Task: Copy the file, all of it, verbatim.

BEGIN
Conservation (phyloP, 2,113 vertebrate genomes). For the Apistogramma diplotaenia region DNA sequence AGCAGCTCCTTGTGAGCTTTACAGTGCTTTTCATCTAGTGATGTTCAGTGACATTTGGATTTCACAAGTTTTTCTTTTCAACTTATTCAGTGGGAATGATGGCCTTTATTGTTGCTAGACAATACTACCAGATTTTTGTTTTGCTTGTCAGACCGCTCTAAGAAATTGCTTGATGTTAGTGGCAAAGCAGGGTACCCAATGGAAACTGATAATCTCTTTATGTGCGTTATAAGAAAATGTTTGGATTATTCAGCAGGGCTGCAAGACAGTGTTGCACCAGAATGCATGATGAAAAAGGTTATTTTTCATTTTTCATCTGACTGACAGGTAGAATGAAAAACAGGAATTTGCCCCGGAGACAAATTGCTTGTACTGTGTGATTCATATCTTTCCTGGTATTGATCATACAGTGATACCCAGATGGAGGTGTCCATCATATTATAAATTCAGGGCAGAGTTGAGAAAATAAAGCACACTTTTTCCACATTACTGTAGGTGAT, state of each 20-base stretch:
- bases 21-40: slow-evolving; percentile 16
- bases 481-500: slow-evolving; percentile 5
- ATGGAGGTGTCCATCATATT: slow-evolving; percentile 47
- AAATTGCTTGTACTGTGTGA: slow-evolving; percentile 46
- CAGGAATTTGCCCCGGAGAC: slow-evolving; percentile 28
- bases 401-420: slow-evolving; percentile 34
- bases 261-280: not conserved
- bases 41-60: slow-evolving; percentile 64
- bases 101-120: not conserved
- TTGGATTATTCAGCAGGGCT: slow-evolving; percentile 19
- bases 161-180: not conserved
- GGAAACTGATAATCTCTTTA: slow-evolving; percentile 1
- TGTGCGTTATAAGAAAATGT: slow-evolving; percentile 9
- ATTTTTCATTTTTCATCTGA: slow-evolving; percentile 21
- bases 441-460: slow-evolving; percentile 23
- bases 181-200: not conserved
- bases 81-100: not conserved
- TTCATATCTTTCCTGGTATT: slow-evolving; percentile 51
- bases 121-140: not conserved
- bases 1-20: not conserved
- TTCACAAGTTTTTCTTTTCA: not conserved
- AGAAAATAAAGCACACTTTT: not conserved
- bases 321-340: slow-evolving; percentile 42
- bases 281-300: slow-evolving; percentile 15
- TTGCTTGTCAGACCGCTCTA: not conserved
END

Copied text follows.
Conservation (phyloP, 2,113 vertebrate genomes). For the Apistogramma diplotaenia region DNA sequence AGCAGCTCCTTGTGAGCTTTACAGTGCTTTTCATCTAGTGATGTTCAGTGACATTTGGATTTCACAAGTTTTTCTTTTCAACTTATTCAGTGGGAATGATGGCCTTTATTGTTGCTAGACAATACTACCAGATTTTTGTTTTGCTTGTCAGACCGCTCTAAGAAATTGCTTGATGTTAGTGGCAAAGCAGGGTACCCAATGGAAACTGATAATCTCTTTATGTGCGTTATAAGAAAATGTTTGGATTATTCAGCAGGGCTGCAAGACAGTGTTGCACCAGAATGCATGATGAAAAAGGTTATTTTTCATTTTTCATCTGACTGACAGGTAGAATGAAAAACAGGAATTTGCCCCGGAGACAAATTGCTTGTACTGTGTGATTCATATCTTTCCTGGTATTGATCATACAGTGATACCCAGATGGAGGTGTCCATCATATTATAAATTCAGGGCAGAGTTGAGAAAATAAAGCACACTTTTTCCACATTACTGTAGGTGAT, state of each 20-base stretch:
- bases 21-40: slow-evolving; percentile 16
- bases 481-500: slow-evolving; percentile 5
- ATGGAGGTGTCCATCATATT: slow-evolving; percentile 47
- AAATTGCTTGTACTGTGTGA: slow-evolving; percentile 46
- CAGGAATTTGCCCCGGAGAC: slow-evolving; percentile 28
- bases 401-420: slow-evolving; percentile 34
- bases 261-280: not conserved
- bases 41-60: slow-evolving; percentile 64
- bases 101-120: not conserved
- TTGGATTATTCAGCAGGGCT: slow-evolving; percentile 19
- bases 161-180: not conserved
- GGAAACTGATAATCTCTTTA: slow-evolving; percentile 1
- TGTGCGTTATAAGAAAATGT: slow-evolving; percentile 9
- ATTTTTCATTTTTCATCTGA: slow-evolving; percentile 21
- bases 441-460: slow-evolving; percentile 23
- bases 181-200: not conserved
- bases 81-100: not conserved
- TTCATATCTTTCCTGGTATT: slow-evolving; percentile 51
- bases 121-140: not conserved
- bases 1-20: not conserved
- TTCACAAGTTTTTCTTTTCA: not conserved
- AGAAAATAAAGCACACTTTT: not conserved
- bases 321-340: slow-evolving; percentile 42
- bases 281-300: slow-evolving; percentile 15
- TTGCTTGTCAGACCGCTCTA: not conserved